The other theory is quantum theory. It describes the behavior and interaction of the very smallest particles that reside in our universe; the building blocks of matter. The particles that obey quantum theory are atoms, their protons, neutrons and electrons, and an entire zoo of other particles: quarks, neutrinos, bosons, and photons. It’s an exotic and mind-bending theory that questions the very meaning of reality. In quantum theory, the position and energy of a particle is always uncertain until it interacts with something else. Particles are a bit like ghosts until you slam them together.
The Evolution of the Expanding Universe
All Matter is Composed of Atoms and Other Light Particles.
So what can these two theories have in common? Well in our universe today, these theories don’t get used together very much. But the universe of the past was a very different place.
One of the most striking discoveries that we have made in the last 100 years is that the universe is expanding! There is a lot of astronomical evidence for this bizarre fact, collected from the light of exploding stars in distant galaxies. The evidence of an expanding universe is explained by general relativity and it predicts some remarkable things. The most important prediction is that if the universe has always been expanding, then if we run the clock back and reverse time, the universe shrinks.
Let me take a little break here and add an important point. An expanding universe doesn’t mean that the universe is actually getting any bigger. Based on what we have been able to learn, the universe is actually probably infinite in size, and infinity plus one, is still just infinity. So when we say that the universe is expanding, we mean that the distance between two points in space gets bigger. When it is shrinking, we mean that the distance between two points gets smaller. If it took you an hour to get to grandma’s house today and then the universe expanded by two, it would take you two hours to get to grandma’s house. But the universe would still be infinite.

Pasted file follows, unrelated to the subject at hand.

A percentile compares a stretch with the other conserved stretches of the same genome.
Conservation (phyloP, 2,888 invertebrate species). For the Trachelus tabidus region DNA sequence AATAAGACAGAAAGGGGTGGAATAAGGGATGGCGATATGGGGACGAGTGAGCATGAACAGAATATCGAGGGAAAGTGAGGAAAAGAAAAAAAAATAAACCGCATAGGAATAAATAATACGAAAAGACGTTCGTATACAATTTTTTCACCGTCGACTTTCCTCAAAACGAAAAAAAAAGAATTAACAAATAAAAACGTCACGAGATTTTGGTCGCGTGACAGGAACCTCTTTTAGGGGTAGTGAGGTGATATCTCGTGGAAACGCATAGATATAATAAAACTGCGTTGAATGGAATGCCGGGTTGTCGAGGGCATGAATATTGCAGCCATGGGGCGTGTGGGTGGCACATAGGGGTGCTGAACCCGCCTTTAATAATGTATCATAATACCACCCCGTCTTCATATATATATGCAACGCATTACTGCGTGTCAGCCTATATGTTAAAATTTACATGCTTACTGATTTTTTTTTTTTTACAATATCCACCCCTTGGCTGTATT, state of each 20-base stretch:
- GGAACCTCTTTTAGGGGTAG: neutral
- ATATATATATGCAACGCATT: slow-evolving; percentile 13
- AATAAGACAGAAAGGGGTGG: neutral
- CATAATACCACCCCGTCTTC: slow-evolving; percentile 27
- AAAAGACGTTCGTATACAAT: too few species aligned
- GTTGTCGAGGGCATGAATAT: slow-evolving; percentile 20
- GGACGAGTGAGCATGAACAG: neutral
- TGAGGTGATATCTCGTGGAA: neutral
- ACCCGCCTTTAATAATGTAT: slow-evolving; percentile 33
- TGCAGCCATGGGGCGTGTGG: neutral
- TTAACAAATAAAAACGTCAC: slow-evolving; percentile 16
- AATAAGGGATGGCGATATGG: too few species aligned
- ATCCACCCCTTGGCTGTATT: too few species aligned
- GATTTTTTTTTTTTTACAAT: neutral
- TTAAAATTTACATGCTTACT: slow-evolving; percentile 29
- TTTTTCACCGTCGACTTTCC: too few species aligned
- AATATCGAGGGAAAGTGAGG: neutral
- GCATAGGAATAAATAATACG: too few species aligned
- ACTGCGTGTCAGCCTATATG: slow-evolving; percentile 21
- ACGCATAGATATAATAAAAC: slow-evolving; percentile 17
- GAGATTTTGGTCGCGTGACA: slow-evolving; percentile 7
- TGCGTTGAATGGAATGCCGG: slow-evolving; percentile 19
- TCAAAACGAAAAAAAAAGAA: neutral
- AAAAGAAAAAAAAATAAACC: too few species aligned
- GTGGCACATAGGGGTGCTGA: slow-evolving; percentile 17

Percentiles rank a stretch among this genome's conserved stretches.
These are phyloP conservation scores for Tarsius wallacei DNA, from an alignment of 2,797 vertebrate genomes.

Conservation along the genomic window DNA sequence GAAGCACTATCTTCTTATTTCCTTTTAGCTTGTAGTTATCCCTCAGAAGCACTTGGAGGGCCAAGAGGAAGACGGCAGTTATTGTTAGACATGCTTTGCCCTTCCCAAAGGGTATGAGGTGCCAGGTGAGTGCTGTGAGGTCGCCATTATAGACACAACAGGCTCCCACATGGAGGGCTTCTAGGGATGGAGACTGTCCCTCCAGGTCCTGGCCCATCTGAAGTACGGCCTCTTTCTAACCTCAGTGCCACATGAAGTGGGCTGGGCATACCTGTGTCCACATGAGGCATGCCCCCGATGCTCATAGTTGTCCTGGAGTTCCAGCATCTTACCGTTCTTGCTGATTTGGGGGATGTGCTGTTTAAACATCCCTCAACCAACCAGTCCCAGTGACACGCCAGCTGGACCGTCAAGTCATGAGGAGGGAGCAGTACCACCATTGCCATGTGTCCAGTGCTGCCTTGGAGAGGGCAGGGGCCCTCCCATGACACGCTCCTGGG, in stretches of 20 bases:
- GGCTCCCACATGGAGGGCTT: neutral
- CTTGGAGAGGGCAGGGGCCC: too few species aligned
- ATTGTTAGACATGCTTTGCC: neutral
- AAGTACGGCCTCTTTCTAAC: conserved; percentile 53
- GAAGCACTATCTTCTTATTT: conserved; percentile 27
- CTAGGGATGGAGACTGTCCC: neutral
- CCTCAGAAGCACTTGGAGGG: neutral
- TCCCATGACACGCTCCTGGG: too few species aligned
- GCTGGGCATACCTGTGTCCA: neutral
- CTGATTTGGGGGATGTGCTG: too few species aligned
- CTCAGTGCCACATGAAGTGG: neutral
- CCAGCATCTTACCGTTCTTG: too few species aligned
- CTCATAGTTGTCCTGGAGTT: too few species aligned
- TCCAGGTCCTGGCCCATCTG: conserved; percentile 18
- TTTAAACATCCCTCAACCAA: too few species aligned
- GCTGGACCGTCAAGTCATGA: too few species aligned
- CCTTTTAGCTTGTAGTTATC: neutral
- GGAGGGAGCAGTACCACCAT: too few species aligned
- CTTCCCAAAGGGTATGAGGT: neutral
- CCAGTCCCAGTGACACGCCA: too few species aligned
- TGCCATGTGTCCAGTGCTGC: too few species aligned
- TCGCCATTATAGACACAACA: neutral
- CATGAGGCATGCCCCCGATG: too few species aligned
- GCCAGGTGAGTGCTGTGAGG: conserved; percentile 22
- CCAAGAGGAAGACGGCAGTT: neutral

So, here’s the thing about a shrinking universe. In a shrinking universe, the space between any two particles gets smaller. In a universe full of particles, which is shrinking, all of the particles get closer together. The universe becomes denser. Steel, water and air have different densities. Steel is the densest, water less dense, and air the least dense. This is why steel sinks in water; air bubbles rise and expand out of water; and steel ships filled with air can float on the ocean. So a shrinking universe gets denser.
However, a shrinking universe doesn’t turn into a dense metal, or anything solid like that. This is because the particles spread out in the universe actually have a lot of energy. So when you start bringing them closer together, they ram, slam and collide into each other more often. Particles exchanging energy is actually the basis of temperature. So as we run the clock back, and the universe shrinks, it gets hotter and denser. How hot and dense does it get? Hotter and denser than the center of stars. This is the Big Bang Theory, and it isn’t actually about an explosion at all. It is about the hot, dense, early universe, which has expanded into the universe we live in today.
So, because the Big Bang Theory is all about colliding particles in the early universe and experiments at CERN like the LHC create epic collisions between particles, scientists at CERN actually work to recreate the conditions of the early universe! CERN allows scientists to explore the very limits of the quantum theory of our universe better than any other facility on Earth. In fact, it’s probably about the best that we can do on Earth to make those measurements.